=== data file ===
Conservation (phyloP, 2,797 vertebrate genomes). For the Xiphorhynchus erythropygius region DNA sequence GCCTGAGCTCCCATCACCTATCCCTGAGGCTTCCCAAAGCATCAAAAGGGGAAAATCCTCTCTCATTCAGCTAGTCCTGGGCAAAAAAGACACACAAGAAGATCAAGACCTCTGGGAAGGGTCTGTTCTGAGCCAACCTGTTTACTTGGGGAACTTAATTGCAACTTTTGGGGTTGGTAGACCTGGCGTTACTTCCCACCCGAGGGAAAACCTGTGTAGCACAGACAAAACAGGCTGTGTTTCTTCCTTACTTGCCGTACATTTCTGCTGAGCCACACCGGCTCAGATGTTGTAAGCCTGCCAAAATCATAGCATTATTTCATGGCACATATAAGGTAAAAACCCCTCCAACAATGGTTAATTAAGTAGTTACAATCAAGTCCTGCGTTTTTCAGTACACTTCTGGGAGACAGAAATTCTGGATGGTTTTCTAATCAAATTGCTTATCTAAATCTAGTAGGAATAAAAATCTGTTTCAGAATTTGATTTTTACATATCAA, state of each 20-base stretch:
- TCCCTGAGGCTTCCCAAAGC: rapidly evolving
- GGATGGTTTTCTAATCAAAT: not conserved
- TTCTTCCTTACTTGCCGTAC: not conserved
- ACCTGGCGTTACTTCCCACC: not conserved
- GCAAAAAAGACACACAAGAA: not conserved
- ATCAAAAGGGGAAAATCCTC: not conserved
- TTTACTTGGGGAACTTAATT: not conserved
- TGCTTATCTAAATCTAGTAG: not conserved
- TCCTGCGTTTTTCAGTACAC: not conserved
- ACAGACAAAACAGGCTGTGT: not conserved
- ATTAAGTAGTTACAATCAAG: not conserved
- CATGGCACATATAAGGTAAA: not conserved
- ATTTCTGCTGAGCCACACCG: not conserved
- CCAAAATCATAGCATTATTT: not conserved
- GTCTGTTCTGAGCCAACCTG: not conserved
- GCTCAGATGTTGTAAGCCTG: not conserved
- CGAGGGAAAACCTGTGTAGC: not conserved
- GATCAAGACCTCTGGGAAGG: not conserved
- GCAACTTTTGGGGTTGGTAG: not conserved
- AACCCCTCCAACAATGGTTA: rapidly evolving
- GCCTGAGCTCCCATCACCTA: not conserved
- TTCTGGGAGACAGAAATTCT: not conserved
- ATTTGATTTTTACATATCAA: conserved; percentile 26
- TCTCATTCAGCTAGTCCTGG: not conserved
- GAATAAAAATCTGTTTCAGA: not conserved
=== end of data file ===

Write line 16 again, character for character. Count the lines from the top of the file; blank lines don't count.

- GTCTGTTCTGAGCCAACCTG: not conserved